Boston, Mass., July 26, 2016– The Institute for Clinical and Economic Review (ICER) has released two Final Reports, the first titled Obeticholic Acid for the Treatment of Primary Biliary Cholangitis: Comparative Clinical Effectiveness, Value, and Value-Based Price Benchmarks, and the second titled Obeticholic Acid for the Treatment of Nonalcoholic Steatohepatitis: Comparative Clinical Effectiveness and Value. The Final Reports, which review the comparative clinical effectiveness and value of obeticholic acid for treatment of these two liver diseases, incorporate a summary of votes taken on the evidence during a public meeting of the New England Comparative Effectiveness Public Advisory Council (New England CEPAC), as well as key policy recommendations stemming from discussion with a panel of experts during the meeting.
The Final Reports are accompanied by a “Report-at-a-Glance” document, which summarizes key points of the evidence review and economic model, voting results, and policy recommendations. The Report-at-a-Glance focuses primarily on the report addressing treatment of PBC, due largely to the preliminary nature of the data on use of OCA in NASH.
A key goal of ICER’s reports is to ensure that patients, providers, insurers, and policymakers have the information they need to support efforts to improve the quality and value of care.
“Patients with PBC have very limited options when it comes to treatments,” noted Steven D. Pearson, MD, MSc, President of ICER. “We’re pleased that our report was able to shed light on the potential health benefit of OCA for people with PBC who aren’t benefiting from currently available treatments. We hope that our findings on value will contribute to constructive discussions about pricing to ensure that as many patients as possible who can benefit from this drug are able to access it.”
Highlights of the meeting, as summarized in the Final Evidence Reports, include:
Comparative Clinical Effectiveness and Value
A majority of the Council voted that for patients with PBC who do not have an adequate response to usual care with ursodeoxycholic acid (UDCA), the evidence demonstrates that OCA provides a net health benefit. When voting on the care value of the drug, a measure which considers the clinical effectiveness of the drug, its cost, contextual considerations, and added benefits or disadvantages of the treatment, a majority of the Council found OCA to represent a low care value, citing the high cost of the drug as the primary reason for their vote. Some members, voting for an intermediate value, indicated that the high percentage of patients who do not respond to UDCA, along with possible productivity gains for a patient population that includes predominantly working-age women, represent important contextual considerations that contribute to the overall care value of the drug.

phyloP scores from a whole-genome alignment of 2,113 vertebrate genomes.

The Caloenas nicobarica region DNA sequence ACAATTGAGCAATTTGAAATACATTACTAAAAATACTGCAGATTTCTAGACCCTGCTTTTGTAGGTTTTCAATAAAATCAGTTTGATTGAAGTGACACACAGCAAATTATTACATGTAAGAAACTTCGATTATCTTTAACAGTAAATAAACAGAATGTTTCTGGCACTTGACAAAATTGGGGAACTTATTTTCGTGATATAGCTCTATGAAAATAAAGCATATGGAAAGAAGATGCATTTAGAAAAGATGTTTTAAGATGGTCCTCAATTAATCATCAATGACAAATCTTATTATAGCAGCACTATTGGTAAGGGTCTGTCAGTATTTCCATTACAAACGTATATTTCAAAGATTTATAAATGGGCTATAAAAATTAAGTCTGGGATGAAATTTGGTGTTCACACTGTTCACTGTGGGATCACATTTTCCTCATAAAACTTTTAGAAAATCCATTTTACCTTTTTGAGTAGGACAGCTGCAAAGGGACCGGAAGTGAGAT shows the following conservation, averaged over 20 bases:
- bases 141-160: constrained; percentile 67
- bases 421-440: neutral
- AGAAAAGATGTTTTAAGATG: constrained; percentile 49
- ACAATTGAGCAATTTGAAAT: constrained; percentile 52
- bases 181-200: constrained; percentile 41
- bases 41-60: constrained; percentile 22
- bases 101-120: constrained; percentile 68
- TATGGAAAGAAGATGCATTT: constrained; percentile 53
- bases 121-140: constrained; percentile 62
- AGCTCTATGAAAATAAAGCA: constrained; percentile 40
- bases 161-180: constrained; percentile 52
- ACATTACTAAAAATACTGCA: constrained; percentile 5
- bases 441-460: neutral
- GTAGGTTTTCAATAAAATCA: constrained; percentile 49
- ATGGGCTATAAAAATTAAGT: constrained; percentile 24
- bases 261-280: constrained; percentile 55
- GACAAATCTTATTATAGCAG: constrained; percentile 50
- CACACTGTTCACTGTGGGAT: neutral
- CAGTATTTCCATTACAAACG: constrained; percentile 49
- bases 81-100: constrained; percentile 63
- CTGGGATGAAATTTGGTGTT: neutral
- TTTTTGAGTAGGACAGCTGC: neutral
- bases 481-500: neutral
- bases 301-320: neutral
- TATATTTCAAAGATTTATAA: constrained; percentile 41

When voting on the clinical effectiveness of OCA for treatment of NASH, the Council voted unanimously that evidence is not adequate to demonstrate a net health benefit based on the preliminary nature of the data.
A more detailed review of the votes can be found in found in the full reports.
During the meeting, the Council discussed policy implications of their evidence votes with a panel including a patient representative, clinical experts with extensive experience treating PBC and NASH, a representative of the drug’s manufacturer, and representatives of both public and private payers. Several key policy themes emerged from this discussion, which are detailed in full in the final report. Among the key recommendations are the following:
- Increase efforts to include patient-relevant outcomes in clinical studies.
- Employ strategies to improve medication adherence to UDCA and minimize side effects.
- Assess the use of non-invasive tests as an alternative to liver biopsy for obtaining information on disease status by examining both types of tests in clinical trials of treatments of treatments for PBC and NASH.
- Refrain from administering OCA to patients with NASH outside of the clinical trial environment.
The Institute for Clinical and Economic Review (ICER) is an independent non-profit research institute that produces reports analyzing the evidence on the effectiveness and value of drugs and other medical services. ICER’s reports include evidence-based calculations of prices for new drugs that accurately reflect the degree of improvement expected in long-term patient outcomes, while also highlighting price levels that might contribute to unaffordable short-term cost growth for the overall health care system.
ICER’s reports incorporate extensive input from all stakeholders and are the subject of public hearings through three core programs: the California Technology Assessment Forum (CTAF), the Midwest Comparative Effectiveness Public Advisory Council (Midwest CEPAC), and the New England Comparative Effectiveness Public Advisory Council (New England CEPAC). These independent panels review ICER’s reports at public meetings to deliberate on the evidence and develop recommendations for how patients, clinicians, insurers, and policymakers can improve the quality and value of health care. For more information about ICER, please visit ICER’s website.